I'm a little uncertain about the definitions for

Chern roots

Chern characters

From perusing several discussions, I gather that if one correlates the nomenclature with that of symmetric polynomials/functions and their relationships to characteristic polynomials of a generic square matrix $R$ of rank $n$

$$det[\lambda I - R] = (-1)^n (r_1 \cdot r_2 \cdots r_n)\prod_{k=1}^n (1-\frac{\lambda}{r_k})$$

$$ = (-1)^n e_n(r_1,..,r_n) [ 1 - e_1(1/r_1,..,1/r_n)\lambda + e_2(1/r_1,..) \lambda^2 - ... + e_n(1/r_1,..,1/r_n) \lambda^n]$$

$$= (-1)^n e_n(r_1,..,r_n) E(-\lambda)$$

$$ = (-1)^n e_n(r_1,..,r_n) \exp[\ln[\prod_{k=1}^n (1-\frac{\lambda}{r_k})]]$$

$$= (-1)^n e_n(r_1,..,r_n) \exp[-\sum_{j \geq 1}(\frac{1}{r_1^j}+\frac{1}{r_2^j}+ ... +\frac{1}{r_k^j}) \frac{\lambda^j}{j}],$$

$$ = (-1)^n e_n(r_1,..,r_n) \exp[\sum_{j \geq 1} -p_j\frac{\lambda^j}{j}]$$

$$ = (-1)^n e_n(r_1,..,r_n) \exp[-\sum_{j \geq 1} trace(R^{-j})\frac{\lambda^j}{j}],$$

then

A) **Chern roots** $r_k$ correspond to the zeros of the characteristic polynomial, the eigenvalues $r_k$ of $ R$;

B) **Chern classes** $c_k$ correspond to the elementary symmetric polynomials $e_k$ that are the coefficients of the characteristic polynomials in terms of the reciprocals of the Chern roots;

$$c_k = e_k(1/r_1,..,1/r_n),$$

for example,

$$c_1 = e_1(1/r_1,...,1/r_n) = 1/r_1+1/r_2+ ... + 1/r_n,$$

the trace of $R^{-1}$, and

$$c_n = e_n(1/r_1,..,1/r_n) =1 / (r_1 \cdot r_2 \cdot ... r_n),$$

the determinant of $R^{-1}$,

with the total Chern class polynomial equal to $E(-\lambda)$ and the total Chern class, to $E(-1)$;

C) **Chern characters** $ch_j$ corresponds to $j!$ times the traces of the powers of $R^{-j}$, i.e., the power sum symmetric polynomials $p_j$ of the reciprocals of the zeros/eigenvalues of $R$; that is

$$j! \cdot ch_j(1/r_1,..,1/r_n)= p_j(1/r_1,..,1/r_n) = \frac{1}{r_1^j}+\frac{1}{r_2^j}+..+\frac{1}{r_n^j}$$

with $ch_0 =$ the dimension of the vector space under consideration.

**Question**: What is a standard reference defining the Chern classes, characters, and roots through which I can check my understanding and, if necessary, correct any errors and use as a reference in notes on the topic?

Using the Newton/Waring/Girard identites, or the cycle index polynomials for the symmetric groups (OEIS A036039), the elementary symmetric polynomials, or Chern classes, can be expressed in terms of the power sum polynomials, or Chern characters. Conversely, using the Faber polynomials (A263916), the power sum polynomials, or Chern characters, can be obtained from the Chern classes, or elementary symmetric polynomials. For example,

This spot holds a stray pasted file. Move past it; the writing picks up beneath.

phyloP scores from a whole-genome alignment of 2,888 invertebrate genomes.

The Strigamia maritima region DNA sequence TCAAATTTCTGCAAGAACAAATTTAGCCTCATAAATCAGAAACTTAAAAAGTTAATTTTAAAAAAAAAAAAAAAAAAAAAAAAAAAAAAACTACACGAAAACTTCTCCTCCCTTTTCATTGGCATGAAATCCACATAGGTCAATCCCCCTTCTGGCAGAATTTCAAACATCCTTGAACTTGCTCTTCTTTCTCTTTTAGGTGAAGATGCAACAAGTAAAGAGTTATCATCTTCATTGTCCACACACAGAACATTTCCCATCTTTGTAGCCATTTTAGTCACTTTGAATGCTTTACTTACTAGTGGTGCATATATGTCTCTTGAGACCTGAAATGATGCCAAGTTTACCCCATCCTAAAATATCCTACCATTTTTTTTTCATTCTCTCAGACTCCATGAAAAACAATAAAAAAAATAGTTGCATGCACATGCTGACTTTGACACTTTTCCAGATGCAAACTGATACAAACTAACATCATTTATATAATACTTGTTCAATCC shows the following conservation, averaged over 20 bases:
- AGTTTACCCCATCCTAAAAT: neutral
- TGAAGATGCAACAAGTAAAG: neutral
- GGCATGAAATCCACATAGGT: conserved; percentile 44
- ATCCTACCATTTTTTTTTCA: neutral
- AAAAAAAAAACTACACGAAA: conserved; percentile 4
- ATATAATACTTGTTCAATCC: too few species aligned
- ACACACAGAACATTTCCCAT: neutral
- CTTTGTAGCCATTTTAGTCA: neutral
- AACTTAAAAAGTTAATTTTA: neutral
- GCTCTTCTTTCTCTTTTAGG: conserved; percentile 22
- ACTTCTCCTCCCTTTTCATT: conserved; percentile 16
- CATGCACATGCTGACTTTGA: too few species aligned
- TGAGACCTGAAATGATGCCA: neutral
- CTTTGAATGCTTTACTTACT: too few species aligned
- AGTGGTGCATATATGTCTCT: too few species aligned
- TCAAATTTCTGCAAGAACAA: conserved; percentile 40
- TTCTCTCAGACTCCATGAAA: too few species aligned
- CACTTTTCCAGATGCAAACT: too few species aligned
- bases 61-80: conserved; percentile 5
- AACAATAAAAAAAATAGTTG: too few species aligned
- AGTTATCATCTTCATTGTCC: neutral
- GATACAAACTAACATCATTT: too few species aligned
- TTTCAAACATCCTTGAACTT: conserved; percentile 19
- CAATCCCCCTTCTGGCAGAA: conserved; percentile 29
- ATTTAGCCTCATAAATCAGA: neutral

$$3!e_3(a_1,..,a_n) = 2p_3(a_1,..,a_n) -3p_2(a_1,..,a_n)p_1(a_1,..,a_n) + p_1^3(a_1,..,a_n)$$

and

$$p_3(a_1,..,a_n)= 3 e_3(a_1,..,a_n) - 3 e_1(a_1,..,a_n)e_2(a_1,..,a_n) + e_1^3(a_1,..,a_n).$$

In response to those close votes, this MO-Q by Joe Silverman and attendant comments illustrate the need to at least an introduction of Faber polynomials into a discussion of these topics to fill in a gap of knowledge even among experts in related fields of study (e.g., number theory and elliptic curves). See also Understanding a quip from Gian-Carlo Rota

Some motivation: Zanelli asserts that the following examples involve topological invariants called Chern characteristic classes and Chern-Simons forms

- Sum of exterior angles of a polygon
- Residue theorem in complex analysis
- Winding number of a map
- Poincaré-Hopff theorem (“one cannot comb a sphere”)
- Atiyah-Singer index theorem
- Witten index
- Dirac’s monopole quantization
- Aharonov-Bohm effect
- Gauss’ law
- Bohr-Sommerfeld quantization
- Soliton/Instanton topologically conserved charges

Update 3/30/2021:

I don't have copies of the books mentioned by Debray. However, Tu, in Appendix B. Invariant Polynomials of "Differential Geometry: Connections, Curvature, and Characteristic Classes," denoting by $X$ a square matrix, states, "This appendix contains results on invariant polynomials needed in the sections on characteristic classes. We discuss first the distinction between polynomials and polynomial functions. Then we show that a polynomial identity with integer coefficients that holds over the reals holds over any commutative ring with 1. This is followed by the theorem that over the field of real or complex numbers, the ring of invariant polynomials is generated by the coefficients of the characteristic polynomial of -X. Finally, we prove Newton’s identity relating the elementary symmetric polynomials to the power sums. As a corollary, the ring of invariant polynomials over $R$ or $C$ can also be generated by the trace polynomials." This presentation of the universality under any commutative ring (with identity) is very appealing to me along with the underlying combinatorics of the yoga of symmetric functions. (The phrase "Chern root" is not used in this textbook. I believe "characteristic polynomial" was coined by Weyl.)

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